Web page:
The working conditions of cotton mill workers and coal miners in England during the Industrial Revolution
Tori and the team examine a stash of bones beneath an upmarket shopping arcade in Leeds, as they piece together the challenging lives of children from the industrial revolution.
Lewis Hine’s photograph of a girl at work in a cotton mill, part of his monumental series on child labor, forced Americans to reckon with their economic exploitation of youth.
The Industrial Revolution brought about some important advancements. These included the understanding of: human physiology, diseases and their treatment, medicine, and medical procedures. This programme, targeted at GCSE history students, covers a range of important developments, including Pasteur’s Germ Theory, improvements in hospital care and the work of Florence Nightingale, the use of anaesthetics and vaccinations, and the Public Health Act of 1875.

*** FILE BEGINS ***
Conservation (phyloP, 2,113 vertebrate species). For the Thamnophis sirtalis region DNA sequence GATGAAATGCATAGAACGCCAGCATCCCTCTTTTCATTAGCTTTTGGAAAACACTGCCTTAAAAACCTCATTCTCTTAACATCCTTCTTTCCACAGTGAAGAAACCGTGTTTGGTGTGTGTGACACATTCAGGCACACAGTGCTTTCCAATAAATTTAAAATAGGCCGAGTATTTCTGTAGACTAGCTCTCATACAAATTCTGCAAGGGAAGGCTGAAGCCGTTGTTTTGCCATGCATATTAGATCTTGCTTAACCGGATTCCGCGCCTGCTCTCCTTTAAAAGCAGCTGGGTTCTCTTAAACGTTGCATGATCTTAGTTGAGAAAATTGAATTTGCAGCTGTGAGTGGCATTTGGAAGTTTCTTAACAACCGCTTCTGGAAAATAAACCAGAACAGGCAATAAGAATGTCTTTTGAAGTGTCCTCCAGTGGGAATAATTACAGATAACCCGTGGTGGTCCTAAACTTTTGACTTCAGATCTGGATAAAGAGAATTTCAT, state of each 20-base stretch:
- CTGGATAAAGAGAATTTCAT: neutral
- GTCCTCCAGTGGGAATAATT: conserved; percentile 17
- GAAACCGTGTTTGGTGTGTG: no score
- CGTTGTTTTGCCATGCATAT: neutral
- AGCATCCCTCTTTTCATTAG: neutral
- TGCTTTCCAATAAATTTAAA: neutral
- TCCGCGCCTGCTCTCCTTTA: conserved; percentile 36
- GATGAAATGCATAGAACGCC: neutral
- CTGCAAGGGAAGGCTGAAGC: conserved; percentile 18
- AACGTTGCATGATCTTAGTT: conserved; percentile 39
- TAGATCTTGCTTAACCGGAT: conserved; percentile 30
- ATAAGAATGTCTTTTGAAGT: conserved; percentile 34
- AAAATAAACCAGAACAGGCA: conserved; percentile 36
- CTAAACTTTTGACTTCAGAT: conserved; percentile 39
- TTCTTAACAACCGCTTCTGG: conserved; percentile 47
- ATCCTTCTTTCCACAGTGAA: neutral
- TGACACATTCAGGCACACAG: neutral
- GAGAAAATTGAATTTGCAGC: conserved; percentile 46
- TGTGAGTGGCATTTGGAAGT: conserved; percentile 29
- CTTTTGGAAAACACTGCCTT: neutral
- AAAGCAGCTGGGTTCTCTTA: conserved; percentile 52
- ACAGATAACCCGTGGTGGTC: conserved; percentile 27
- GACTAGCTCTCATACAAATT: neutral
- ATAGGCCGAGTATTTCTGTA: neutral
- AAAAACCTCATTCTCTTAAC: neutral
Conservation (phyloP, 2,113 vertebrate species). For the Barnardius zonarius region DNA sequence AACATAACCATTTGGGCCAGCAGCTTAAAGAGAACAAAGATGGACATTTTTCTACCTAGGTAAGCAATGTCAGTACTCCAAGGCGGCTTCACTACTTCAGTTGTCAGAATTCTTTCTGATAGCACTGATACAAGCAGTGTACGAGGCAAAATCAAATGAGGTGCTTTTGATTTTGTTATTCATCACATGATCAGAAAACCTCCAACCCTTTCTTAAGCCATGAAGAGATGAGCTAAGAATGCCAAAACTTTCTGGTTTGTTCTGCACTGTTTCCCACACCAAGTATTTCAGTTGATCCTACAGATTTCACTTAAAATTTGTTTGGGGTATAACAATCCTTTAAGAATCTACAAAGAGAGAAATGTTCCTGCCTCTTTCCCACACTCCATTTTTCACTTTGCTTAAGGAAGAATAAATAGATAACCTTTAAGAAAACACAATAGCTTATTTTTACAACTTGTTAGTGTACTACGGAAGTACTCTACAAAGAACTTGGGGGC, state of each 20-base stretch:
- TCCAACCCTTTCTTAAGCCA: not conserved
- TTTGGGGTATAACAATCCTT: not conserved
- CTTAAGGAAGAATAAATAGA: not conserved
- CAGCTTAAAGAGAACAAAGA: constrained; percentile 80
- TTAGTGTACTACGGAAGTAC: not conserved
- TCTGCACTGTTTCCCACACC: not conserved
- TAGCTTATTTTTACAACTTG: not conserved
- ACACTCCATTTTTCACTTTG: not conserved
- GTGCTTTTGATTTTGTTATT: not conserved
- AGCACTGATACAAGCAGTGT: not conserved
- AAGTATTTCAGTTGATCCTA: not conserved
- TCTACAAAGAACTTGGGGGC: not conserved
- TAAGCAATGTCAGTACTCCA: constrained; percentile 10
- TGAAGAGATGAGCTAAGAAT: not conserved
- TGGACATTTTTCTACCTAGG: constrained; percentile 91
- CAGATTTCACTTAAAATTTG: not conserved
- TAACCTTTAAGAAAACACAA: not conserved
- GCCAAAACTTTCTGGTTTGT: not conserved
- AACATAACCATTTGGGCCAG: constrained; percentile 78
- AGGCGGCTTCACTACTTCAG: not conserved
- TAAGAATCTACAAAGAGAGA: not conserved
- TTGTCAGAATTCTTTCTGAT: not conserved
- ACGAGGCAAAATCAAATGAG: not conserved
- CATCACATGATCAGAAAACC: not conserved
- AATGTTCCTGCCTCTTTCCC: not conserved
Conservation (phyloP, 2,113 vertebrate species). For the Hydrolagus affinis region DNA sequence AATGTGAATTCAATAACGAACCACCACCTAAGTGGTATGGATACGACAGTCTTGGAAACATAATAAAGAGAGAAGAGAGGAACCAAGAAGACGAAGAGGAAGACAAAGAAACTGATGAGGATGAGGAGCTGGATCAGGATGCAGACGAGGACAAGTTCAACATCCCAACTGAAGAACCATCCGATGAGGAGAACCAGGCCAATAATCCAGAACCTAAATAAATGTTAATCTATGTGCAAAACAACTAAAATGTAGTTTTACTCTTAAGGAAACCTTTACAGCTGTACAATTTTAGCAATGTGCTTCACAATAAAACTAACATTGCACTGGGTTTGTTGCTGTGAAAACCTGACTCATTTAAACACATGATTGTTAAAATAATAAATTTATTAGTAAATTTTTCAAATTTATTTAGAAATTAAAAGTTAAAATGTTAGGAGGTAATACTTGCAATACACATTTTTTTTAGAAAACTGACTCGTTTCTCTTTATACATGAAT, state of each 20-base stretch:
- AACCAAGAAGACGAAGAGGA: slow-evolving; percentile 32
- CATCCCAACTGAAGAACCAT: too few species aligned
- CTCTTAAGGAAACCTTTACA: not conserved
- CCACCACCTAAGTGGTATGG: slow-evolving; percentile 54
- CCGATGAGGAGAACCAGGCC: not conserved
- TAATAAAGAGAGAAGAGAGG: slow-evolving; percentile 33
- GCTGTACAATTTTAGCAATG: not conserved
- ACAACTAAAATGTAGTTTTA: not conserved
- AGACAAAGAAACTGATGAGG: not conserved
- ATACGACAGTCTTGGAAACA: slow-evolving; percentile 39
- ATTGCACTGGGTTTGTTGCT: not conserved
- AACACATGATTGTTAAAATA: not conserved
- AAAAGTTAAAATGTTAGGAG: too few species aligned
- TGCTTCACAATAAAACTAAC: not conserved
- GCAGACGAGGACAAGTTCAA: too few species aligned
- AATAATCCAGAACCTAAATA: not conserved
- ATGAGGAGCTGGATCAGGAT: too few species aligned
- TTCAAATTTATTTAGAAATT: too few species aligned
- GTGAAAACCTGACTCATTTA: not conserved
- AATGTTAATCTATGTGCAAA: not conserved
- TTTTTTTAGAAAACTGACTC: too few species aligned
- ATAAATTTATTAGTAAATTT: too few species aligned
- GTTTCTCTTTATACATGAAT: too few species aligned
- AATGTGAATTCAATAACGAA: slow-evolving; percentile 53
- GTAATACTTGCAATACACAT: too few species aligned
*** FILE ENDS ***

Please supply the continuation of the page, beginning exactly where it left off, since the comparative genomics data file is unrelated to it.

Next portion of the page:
The children of the Industrial Revolution at once hold all the opportunity of the future in their hands while also facing the terrors of poverty and reality of the present in the other.
The Industrial Revolution began in Britain in the 1700s and had a profound impact on the world. One of the main impacts it had was how it changed life for working-class people. First, the workers were exposed to horrendous working conditions in the factories and mines that emerged in the early years of the revolution.